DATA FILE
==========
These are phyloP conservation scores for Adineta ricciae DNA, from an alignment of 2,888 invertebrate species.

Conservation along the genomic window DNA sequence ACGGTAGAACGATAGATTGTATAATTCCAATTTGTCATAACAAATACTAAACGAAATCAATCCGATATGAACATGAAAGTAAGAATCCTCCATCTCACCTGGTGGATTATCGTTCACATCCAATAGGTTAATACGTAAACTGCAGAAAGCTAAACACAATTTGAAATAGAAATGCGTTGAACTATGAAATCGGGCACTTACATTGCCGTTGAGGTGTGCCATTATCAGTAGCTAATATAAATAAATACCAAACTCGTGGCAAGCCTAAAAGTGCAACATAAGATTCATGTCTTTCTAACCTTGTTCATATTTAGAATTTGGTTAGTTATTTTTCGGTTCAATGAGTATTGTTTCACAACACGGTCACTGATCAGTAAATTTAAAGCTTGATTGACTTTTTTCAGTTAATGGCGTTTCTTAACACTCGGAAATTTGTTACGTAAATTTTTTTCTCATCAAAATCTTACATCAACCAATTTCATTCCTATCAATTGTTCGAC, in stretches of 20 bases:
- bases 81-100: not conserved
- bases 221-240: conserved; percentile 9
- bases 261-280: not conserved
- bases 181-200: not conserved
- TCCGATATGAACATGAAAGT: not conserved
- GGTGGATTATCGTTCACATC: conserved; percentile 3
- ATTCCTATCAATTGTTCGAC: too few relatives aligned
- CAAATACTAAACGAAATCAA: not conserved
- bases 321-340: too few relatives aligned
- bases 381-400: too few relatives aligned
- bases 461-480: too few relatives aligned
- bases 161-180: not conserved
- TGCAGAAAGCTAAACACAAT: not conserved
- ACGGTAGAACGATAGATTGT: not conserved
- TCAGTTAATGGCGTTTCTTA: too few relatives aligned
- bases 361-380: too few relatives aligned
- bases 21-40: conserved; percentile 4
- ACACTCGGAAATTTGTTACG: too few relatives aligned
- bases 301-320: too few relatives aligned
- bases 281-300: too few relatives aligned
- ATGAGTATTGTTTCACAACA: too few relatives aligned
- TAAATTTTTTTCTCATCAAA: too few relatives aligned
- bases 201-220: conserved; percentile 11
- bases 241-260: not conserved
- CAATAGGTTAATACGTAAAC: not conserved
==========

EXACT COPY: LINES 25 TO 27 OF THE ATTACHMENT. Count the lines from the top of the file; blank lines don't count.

- bases 201-220: conserved; percentile 11
- bases 241-260: not conserved
- CAATAGGTTAATACGTAAAC: not conserved